Social Security Inflation Bump: What Does It Mean?
Social Security benefits recently received their biggest cost-of-living bump in four decades to help offset the blistering rates of inflation we’ve see over the past year. However, there’s a chance this adjustment won’t go as far you might expect after adjustments to Medicare premiums and potential taxes are taken into account.
Here, we’ll look at how these increases work and why some retirees may not see much upside.
The Social Security Administration increased monthly benefits by 5.9% for this year to help retirees retain more of their spending power in response to the surge in consumer prices we’ve seen in the pandemic era. The increase will boost the average benefit by about $93 a month, or more than $1,100 a year, though the actual amount will vary depending on your 2021 benefit. It was the largest such increase since July 1982.
How are these increases calculated?
The SSA bases these adjustments on the Bureau of Labor Statistics’ Consumer Price Index for Urban Wage Earners and Clerical Workers (CPI-W), using data from the third quarter of previous year. The CPI-W tracks the spending patterns of urban wage earners—covering items such as housing, transportation, food and beverages, and medical care.
One potential limitation here is that inflation rates rose sharply after the third quarter, from 5.4% in September to 6.2% in October, 6.8% in November, and 7% in December. If the rate of price increases stays high, even this year’s historically large cost-of-living bump might not feel like much help.
There’s also some debate over whether the way urban workers spend their money is an accurate way to measure the cost of living for seniors. The government actually tracks a separate inflation measure for Americans age 62 or older, which places more weight on medical care and housing, and Congress is considering a bill to make the switch to a more representative index. Some studies have shown that cost-of-living increases using that measure could be slightly larger, but for now CPI-W remains the official source for cost-of-living adjustments.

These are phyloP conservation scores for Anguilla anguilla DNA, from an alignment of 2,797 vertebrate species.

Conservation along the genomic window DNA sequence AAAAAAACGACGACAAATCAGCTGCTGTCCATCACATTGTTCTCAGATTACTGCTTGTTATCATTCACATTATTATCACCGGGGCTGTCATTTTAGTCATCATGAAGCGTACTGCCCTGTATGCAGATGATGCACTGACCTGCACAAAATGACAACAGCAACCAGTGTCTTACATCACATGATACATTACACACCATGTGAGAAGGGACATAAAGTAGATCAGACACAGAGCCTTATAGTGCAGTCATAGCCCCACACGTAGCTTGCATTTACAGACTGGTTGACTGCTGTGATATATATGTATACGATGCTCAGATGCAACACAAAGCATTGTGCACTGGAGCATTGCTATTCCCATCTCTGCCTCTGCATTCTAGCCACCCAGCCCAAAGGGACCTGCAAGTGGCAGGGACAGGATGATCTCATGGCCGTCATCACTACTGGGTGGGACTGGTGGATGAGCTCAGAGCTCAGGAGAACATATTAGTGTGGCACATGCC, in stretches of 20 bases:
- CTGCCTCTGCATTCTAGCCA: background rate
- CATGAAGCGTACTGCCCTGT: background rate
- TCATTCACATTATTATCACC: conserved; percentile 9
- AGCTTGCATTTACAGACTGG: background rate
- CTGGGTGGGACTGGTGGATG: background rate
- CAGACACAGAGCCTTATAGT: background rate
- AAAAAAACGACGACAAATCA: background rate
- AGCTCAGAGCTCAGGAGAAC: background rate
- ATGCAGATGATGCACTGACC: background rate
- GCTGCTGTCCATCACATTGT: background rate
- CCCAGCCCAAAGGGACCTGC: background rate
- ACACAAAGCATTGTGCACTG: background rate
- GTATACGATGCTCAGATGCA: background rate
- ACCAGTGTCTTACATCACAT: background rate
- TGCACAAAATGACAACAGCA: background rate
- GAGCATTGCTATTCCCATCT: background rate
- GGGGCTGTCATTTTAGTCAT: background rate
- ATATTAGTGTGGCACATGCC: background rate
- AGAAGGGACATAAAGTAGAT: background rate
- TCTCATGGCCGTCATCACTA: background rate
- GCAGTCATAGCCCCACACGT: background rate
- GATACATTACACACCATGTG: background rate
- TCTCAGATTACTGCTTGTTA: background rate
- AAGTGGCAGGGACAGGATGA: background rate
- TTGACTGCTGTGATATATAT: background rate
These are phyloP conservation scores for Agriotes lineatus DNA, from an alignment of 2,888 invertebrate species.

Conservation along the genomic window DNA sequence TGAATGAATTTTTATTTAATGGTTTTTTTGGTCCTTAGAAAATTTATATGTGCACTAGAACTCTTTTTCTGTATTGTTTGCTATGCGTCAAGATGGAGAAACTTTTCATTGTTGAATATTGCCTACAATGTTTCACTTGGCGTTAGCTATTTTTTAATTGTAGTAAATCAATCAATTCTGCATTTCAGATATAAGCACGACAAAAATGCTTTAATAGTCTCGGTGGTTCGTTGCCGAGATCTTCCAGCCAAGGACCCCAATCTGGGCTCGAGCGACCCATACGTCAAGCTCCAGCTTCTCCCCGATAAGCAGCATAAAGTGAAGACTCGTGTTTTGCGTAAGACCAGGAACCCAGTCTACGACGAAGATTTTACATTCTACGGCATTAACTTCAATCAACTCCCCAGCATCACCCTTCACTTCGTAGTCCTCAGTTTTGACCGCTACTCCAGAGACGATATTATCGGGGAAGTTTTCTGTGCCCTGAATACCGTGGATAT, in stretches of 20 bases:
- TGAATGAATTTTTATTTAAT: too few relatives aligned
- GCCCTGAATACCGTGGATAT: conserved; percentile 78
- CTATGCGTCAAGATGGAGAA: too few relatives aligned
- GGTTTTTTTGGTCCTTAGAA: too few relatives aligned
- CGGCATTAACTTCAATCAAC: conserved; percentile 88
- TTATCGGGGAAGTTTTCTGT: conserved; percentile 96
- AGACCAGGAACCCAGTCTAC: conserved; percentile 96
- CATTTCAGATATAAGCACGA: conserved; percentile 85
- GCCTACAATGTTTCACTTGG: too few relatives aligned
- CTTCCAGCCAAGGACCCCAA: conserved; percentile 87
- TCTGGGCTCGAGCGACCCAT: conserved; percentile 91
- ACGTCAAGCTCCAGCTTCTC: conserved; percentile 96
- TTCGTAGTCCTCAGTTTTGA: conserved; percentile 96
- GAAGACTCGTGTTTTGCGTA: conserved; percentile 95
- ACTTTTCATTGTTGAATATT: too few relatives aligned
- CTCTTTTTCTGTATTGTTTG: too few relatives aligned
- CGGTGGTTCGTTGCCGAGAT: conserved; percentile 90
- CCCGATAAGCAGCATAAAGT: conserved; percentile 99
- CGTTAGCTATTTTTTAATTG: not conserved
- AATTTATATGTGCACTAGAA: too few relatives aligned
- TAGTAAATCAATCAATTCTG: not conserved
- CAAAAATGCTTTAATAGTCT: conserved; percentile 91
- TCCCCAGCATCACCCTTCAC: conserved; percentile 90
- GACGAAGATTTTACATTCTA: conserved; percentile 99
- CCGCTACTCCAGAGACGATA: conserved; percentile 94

What about Medicare?
Another thing to keep in mind is that inflation will also help push the standard Medicare Part B premium from $148.50 per month in 2021 to $170.10 per month this year. Medicare Part B premiums are generally deducted from your Social Security benefits. Although premiums are up less than $22 a month, that still represents a significant bite out of the annual cost-of-living boost.
How might this affect taxes?
Even though benefits are rising, the IRS rules governing how much of your benefits are taxable will stay the same—meaning more people could end up having to pay taxes on their Social Security payments.
As things stand now, if a couple filing jointly has “combined income”—which is calculated by taking your adjusted gross income, plus half of your Social Security benefits, plus non-taxable interest—of $32,000 to $44,000, then up to half of their benefits will be taxed at their regular income tax rate. If their income is above $44,000, up to 85% of their benefits will be taxed. (For single filers, the numbers are $25,000-$34,000, and anything above $34,000.) If these limits seem low, that’s because they haven’t been adjusted since the early ’90s.
What does this mean in practical terms? Imagine a retired couple $300,000 in tax-deferred savings and combined monthly Social Security benefits of $2,599 (according to the SSA, that was the average amount for couples in 2021). If they used a simplified version of the 4% rule to draw from their tax-deferred savings, without any adjustments for inflation, their combined income would have been $43,188. That would mean up to half of their Social Security benefits would be taxed, as they would still be just shy of line beyond which the taxable portion would rise to as much as 85%.
However, even if they changed nothing else, the benefits increase this year would boost their total income above $45,000, putting them over that line and exposing them to a potentially much larger tax bill.
This is just a basic example, of course. A couple that had done some advance tax planning and converted some of their tax-deferred savings to an after-tax Roth account would be able to draw from those savings tax-free, assuming they met the holding requirements. Careful management of their cash flow after accounting for IRS-mandated required minimum distributions from their tax-deferred accounts could also help them stay below the Social Security tax thresholds.
Social Security can be a complex topic. If you have questions about how inflation and cost-of-living increases might affect your income strategy or taxes, talk with your financial advisor.
What You Can Do Next
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